May 14th, 2019
"Social Media and Protests in China"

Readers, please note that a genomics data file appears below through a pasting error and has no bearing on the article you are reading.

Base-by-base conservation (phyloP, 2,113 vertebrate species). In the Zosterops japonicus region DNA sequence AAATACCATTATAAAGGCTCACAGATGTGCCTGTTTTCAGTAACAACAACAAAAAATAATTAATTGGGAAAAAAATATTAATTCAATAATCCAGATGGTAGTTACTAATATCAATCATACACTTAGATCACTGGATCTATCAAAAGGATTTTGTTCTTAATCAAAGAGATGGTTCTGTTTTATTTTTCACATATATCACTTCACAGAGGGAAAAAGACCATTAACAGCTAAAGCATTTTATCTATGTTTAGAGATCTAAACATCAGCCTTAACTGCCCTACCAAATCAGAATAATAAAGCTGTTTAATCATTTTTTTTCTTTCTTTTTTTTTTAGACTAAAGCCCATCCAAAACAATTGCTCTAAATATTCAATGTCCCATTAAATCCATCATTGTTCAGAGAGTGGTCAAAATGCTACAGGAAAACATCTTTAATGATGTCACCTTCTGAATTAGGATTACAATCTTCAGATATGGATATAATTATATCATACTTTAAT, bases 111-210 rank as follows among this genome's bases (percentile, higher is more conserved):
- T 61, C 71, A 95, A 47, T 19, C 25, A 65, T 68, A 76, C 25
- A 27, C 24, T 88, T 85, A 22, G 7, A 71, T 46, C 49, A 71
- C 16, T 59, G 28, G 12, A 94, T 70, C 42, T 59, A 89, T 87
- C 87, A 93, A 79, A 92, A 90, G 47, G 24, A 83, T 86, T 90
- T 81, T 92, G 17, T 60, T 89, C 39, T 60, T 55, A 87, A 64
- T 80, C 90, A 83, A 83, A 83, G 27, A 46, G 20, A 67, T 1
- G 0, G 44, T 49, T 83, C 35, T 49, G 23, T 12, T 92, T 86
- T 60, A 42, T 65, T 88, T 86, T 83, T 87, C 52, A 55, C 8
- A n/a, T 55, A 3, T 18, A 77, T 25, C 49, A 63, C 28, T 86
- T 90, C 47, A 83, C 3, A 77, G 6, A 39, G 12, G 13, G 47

We study whether the explosive growth of social media in China 2009-2013 affected incidence of protests and strikes. Over these years, Sina Weibo, the Chinese equivalent of Twitter grew from none to 500 million registered users. In previous work, we have shown that Sina Weibo contains millions of posts discussing protests and strikes, some with explicit calls for participation in collective action events. Here, we provide evidence that social media changed how collective action events spread across cities. Based on retweet information, we construct a network of information flows across cities. We develop a difference-in-difference methodology to estimate the impact of network interactions. We find that events start to spread across cities that are more closely connected through the social media network after the introduction of Sina Weibo. Further, we find that social media network increased the incidence of strikes and protests, using a difference-in-difference specification leveraging the staggered penetration of Weibo use across cities due to factors such as pre-existing mobile phone use.